Animals get drunk in the wildRemember in 2011, when a drunk moose got stuck in a tree? No? Well, here he is. You’re welcome:

Animals get drunk when they're stressed
Photo courtesy of CNN

You might ask yourself how a moose got a hold of booze, why he’d want to get drunk in the first place, and would he see the humor in drinking jägerWhile we can’t answer the last inquiry, there’s a surprising amount of insight into the first two.

While animals can’t drive themselves over to the liquor store, they do have access to nature’s candy: fermented fruit and berries, plus uppers like coffee and coca leaves. You can easily get sauced in the wild, and the ability to do so isn’t limited to just one species. Cedar waxwing birds, for example, often munch on fermented berries, the result of which could land them an FWI – flying while intoxicating. Yep, the birds are known to crash into glass walls. Meanwhile, wallabies have found their ways into medical opium fields, where they taste the sap and get high. The list goes on and on – from bats to tree shrews. In fact, the latter basically subsists off of a diet of fermented palm nectar, enough to show up the alcohol tolerance of most hard-drinking humans.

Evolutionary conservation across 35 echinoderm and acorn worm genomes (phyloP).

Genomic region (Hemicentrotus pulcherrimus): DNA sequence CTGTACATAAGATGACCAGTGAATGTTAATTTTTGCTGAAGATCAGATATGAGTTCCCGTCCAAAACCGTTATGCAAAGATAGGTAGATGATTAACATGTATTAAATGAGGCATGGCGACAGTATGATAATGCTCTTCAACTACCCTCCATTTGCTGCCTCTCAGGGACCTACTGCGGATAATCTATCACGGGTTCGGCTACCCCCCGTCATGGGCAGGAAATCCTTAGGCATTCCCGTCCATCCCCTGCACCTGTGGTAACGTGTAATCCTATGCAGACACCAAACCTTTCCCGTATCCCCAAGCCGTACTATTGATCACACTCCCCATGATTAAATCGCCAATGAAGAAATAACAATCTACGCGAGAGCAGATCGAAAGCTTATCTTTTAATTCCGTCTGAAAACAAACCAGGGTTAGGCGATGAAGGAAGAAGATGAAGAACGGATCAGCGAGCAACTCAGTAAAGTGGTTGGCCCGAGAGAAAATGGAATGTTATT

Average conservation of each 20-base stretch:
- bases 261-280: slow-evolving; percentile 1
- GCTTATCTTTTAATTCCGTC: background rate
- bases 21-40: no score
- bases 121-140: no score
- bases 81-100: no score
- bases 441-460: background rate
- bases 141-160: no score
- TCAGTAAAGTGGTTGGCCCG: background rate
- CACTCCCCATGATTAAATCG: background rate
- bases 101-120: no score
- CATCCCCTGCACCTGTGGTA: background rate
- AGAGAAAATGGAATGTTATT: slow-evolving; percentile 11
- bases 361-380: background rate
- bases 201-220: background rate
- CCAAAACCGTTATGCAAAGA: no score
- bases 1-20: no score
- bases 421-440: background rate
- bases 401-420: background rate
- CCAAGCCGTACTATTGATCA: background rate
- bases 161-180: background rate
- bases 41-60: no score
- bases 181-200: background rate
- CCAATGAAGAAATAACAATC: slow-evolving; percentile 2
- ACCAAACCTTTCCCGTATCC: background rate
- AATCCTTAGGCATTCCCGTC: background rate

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Animals get drunk in the wild
Tell me this guy didn’t go ham last night.

And why do animals get drunk and stoned? Well, the same reason we do – it feels good. Moreover, just like we’ll have an extra glass (or three) of wine when we’re sad or stressed, so do animals. Physical pain and awkward social situations also supposedly cause animals to seek out a fix. So, when you feel the need to get drunk while hanging out with a large group of strangers, you’re not alone.

Moreover, the fact that human youth love to drink is something we might share with our furry friends, as well. One study found that amongst a group of 35 vervet monkeys who where were offered sugar water mixed with booze and just sugar water, the younger monkeys preferred the cocktail more than the older monkeys. We think maybe the older monkeys liked their booze straight. The researches of the study, on the other hand, suggested that perhaps the older monkeys refused the booze because they had to be more aware and ready to perform their adult duties. That seems like an awfully sophisticated stretch, but who knows? Monkeys have been known to do some ingenious things.

Animals get drunk in the wild